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Sous-vide also knows as Immersion cooking is a method of cooking with close temperature control usually done by sealing food in a plastic bag and immersing it in a temperature controlled water bath, sometimes called a water oven. The name Sous-vide is a misnomer. Sous-vide in French means vacuum sealed but the technique doesn't require vacuum sealing. The only requirement is to protect the food from contact with the water bath. Other sealing methods are common including using zip-lock bags. The key element that defines the technique is cooking in a water bath at a precise temperature.
A water oven is expensive so until recently this technique was mostly found in high end restaurants. Recently the cost has come down dramatically (low end well below $100) because of the introduction of immersion cookers. These look sort of like a stick blender and contain just a pump, water heater, and thermostat in a unit that can conveniently be put in any large pot or the water container of your choice. Since they are small storage is much easier. Amazon lists many versions at different price points.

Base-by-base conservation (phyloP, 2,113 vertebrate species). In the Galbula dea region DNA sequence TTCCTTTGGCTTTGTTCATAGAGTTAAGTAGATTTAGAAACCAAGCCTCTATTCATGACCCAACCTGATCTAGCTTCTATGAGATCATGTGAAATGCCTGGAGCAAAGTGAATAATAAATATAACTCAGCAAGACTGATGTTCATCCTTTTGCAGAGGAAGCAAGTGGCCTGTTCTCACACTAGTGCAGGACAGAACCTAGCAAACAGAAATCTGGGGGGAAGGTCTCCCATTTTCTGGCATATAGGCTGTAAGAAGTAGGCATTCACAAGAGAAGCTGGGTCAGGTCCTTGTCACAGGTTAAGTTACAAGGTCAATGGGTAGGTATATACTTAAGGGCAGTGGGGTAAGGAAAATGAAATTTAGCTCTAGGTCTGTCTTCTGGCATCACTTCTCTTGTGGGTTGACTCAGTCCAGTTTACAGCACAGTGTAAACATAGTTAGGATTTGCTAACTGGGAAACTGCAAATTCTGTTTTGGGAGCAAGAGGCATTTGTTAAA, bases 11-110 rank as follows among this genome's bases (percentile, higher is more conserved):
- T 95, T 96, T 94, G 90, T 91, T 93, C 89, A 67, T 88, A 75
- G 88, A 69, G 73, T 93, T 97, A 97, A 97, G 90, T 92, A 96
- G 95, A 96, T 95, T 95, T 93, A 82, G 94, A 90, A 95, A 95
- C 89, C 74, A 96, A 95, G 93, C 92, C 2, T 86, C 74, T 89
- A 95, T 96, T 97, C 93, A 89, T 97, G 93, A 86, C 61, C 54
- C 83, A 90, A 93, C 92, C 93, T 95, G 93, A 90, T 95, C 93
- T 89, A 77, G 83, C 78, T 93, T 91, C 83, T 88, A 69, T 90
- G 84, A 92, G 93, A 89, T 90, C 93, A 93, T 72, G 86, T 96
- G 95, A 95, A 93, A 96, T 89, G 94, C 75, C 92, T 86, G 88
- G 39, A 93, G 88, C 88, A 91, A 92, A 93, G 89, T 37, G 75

This technique is most valuable where the relevant cooking chemistry is temperature dependent rather than time dependent. The classic example is steak. Beef reaches the well known conditions of rare, medium rare etc at precisely defined temperatures. If you cook steak to the right temperature for rare with an immersion cooker and keep it at that temperature it will stay rare for hours or even days. (It is also rare all the way through including the outside surface so it is common to finish it in a frying pan to add the desired char and Malliard flavors.)
Restaurants like this method for steak first because precise timing is not required and also because they can cook individual portions in the immersion cooker during non peak times then refrigerate. When the food is ordered it can be popped out of the bag and quickly finished, ready to served in a few minutes. The steak condition (rare etc) is guaranteed by the original immersion cooker temperature so the chance of a cooking mistake is lower. There are many foods with similar temperature dependant rather than time dependent cooking properties.
The Modernist Cooking movement has adopted and popularized this technique. Modernist chefs have developed a wide variety of recipes many of which can't be cooked any other way. As a result there are now many sous-vide cookbooks and web sites.